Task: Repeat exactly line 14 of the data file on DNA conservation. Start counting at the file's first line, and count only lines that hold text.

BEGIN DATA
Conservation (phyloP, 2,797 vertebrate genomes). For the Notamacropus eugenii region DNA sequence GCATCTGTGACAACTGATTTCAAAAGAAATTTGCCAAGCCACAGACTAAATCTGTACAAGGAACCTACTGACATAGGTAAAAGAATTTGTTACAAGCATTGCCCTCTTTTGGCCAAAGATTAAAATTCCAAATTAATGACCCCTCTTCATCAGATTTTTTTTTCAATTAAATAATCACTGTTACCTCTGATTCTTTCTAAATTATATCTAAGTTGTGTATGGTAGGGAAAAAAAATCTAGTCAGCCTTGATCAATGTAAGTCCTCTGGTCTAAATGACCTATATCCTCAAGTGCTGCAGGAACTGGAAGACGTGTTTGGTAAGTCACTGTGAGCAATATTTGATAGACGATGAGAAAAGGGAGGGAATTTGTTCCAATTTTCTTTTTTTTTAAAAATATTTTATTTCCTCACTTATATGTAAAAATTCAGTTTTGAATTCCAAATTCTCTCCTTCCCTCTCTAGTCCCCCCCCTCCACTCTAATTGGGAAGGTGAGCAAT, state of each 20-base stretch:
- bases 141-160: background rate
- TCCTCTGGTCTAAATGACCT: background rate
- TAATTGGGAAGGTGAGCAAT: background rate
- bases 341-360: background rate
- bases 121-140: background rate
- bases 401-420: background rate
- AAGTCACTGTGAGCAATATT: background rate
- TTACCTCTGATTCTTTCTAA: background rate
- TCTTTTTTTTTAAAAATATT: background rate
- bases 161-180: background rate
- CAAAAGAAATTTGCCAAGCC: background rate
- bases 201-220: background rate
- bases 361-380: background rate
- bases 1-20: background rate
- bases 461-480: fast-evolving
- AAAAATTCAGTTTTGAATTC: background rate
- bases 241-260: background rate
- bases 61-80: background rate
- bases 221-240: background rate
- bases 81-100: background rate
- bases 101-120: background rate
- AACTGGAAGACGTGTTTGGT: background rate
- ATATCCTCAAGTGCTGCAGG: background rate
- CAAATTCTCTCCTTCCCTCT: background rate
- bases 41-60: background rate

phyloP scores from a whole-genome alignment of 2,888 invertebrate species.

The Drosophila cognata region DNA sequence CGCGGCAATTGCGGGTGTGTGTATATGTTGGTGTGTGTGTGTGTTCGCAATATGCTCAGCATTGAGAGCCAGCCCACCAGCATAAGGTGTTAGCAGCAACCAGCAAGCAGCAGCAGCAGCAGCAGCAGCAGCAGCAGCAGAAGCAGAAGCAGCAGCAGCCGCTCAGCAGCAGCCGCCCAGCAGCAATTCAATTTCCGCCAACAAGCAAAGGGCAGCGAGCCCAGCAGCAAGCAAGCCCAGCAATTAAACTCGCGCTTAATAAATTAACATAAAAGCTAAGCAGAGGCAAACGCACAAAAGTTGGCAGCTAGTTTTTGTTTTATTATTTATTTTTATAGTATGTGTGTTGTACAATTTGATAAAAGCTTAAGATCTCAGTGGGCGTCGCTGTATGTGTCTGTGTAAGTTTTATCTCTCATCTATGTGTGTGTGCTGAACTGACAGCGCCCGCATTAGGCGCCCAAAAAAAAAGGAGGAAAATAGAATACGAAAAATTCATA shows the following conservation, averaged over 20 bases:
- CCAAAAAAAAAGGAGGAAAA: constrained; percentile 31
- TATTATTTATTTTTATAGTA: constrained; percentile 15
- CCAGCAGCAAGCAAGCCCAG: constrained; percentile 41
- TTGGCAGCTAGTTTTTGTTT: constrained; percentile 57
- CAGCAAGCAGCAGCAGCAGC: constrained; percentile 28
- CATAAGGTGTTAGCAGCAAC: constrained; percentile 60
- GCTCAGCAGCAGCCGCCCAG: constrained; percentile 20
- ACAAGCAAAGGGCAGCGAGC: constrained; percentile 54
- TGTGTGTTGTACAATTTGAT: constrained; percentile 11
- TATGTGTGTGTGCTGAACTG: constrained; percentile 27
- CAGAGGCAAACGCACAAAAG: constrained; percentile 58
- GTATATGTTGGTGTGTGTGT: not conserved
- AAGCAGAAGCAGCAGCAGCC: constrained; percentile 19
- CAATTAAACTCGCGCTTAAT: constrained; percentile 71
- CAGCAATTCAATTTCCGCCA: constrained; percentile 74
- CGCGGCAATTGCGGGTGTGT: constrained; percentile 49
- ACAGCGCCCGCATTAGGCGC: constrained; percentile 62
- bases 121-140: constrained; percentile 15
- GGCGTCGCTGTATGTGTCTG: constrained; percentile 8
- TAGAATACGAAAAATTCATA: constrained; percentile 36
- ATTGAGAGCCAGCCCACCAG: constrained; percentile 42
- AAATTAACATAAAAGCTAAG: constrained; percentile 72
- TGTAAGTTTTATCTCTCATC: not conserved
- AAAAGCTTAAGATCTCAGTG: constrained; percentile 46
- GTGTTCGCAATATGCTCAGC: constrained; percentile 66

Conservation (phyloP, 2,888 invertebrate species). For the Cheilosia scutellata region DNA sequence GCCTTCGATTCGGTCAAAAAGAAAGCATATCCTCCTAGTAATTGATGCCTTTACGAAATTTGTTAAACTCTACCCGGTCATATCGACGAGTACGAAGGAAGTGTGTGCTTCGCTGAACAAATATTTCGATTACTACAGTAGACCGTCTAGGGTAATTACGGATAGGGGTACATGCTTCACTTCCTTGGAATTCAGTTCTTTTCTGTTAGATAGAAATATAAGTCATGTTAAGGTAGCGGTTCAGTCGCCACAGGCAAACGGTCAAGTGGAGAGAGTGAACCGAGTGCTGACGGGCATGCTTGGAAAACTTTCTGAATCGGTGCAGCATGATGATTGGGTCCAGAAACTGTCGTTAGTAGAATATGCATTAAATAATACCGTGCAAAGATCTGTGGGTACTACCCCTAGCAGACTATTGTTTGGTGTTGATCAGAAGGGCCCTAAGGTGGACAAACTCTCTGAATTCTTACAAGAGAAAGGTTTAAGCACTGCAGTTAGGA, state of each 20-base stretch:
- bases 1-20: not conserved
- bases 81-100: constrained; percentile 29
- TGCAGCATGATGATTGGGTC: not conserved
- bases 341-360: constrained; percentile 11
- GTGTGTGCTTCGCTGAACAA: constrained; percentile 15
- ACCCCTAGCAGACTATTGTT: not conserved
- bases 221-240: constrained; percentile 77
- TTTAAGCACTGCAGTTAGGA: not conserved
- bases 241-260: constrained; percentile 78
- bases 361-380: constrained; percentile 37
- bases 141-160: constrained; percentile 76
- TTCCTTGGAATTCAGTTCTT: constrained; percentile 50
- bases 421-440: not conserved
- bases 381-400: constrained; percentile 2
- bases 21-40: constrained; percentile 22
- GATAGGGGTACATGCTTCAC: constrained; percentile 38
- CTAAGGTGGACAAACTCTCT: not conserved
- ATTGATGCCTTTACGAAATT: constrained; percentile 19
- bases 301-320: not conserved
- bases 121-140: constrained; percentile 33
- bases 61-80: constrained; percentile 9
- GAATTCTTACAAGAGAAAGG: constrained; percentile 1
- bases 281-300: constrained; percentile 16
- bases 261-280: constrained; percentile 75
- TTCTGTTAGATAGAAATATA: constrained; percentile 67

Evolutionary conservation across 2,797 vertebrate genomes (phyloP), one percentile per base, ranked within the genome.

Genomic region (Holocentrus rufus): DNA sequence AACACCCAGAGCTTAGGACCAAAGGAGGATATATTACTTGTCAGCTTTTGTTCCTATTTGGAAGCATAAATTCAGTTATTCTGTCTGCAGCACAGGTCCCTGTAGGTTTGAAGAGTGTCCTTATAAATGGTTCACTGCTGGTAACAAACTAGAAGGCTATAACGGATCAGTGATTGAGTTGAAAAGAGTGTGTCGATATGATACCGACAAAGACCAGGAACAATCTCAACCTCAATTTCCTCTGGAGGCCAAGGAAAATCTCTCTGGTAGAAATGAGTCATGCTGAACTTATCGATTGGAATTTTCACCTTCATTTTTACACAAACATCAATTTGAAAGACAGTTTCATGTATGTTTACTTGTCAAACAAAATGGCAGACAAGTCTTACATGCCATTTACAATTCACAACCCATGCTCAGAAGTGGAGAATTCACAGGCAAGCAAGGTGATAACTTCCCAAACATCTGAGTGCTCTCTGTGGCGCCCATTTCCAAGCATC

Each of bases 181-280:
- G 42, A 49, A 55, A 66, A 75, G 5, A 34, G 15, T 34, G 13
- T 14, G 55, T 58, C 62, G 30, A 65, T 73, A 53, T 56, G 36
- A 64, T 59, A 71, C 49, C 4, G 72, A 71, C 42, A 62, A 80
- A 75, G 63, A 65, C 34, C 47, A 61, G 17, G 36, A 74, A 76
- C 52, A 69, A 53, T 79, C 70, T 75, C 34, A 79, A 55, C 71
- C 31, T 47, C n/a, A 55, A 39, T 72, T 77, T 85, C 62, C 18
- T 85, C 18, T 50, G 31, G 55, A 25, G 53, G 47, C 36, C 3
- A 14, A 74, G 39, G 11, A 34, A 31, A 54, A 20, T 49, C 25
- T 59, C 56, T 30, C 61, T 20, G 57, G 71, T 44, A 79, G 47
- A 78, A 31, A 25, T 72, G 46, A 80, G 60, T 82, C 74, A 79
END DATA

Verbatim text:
- bases 361-380: background rate